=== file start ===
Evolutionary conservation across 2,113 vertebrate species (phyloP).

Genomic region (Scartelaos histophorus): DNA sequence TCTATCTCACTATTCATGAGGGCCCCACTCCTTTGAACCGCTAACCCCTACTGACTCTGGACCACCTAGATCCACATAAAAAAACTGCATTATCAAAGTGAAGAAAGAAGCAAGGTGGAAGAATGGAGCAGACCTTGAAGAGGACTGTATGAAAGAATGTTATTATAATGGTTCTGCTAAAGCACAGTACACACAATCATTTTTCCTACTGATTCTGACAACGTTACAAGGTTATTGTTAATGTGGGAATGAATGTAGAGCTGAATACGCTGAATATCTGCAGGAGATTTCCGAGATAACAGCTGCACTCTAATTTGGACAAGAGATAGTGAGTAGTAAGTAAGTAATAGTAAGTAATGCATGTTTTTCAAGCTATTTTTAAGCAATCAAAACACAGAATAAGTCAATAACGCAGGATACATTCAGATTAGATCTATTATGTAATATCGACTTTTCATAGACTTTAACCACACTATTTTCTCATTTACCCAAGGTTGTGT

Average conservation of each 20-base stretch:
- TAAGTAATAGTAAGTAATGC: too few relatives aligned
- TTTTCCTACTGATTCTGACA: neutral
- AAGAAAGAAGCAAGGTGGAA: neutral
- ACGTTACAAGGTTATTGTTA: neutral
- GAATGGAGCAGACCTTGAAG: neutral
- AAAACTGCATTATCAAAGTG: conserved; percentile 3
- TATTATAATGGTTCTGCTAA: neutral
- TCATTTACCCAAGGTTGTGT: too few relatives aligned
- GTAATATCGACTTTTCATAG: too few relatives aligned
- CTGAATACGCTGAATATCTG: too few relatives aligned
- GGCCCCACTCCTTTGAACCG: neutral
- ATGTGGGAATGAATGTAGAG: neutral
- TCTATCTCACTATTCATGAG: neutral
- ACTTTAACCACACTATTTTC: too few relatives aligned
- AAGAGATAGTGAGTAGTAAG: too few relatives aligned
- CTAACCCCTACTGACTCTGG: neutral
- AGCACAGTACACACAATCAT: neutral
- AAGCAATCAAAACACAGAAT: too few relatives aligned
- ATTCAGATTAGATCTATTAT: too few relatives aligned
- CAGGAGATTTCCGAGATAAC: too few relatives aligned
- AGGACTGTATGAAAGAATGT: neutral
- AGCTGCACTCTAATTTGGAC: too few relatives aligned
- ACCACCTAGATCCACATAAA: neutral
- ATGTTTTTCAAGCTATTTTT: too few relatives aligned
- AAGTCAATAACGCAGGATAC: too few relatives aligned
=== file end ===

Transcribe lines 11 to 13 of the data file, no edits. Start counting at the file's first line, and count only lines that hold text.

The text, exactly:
- TCATTTACCCAAGGTTGTGT: too few relatives aligned
- GTAATATCGACTTTTCATAG: too few relatives aligned
- CTGAATACGCTGAATATCTG: too few relatives aligned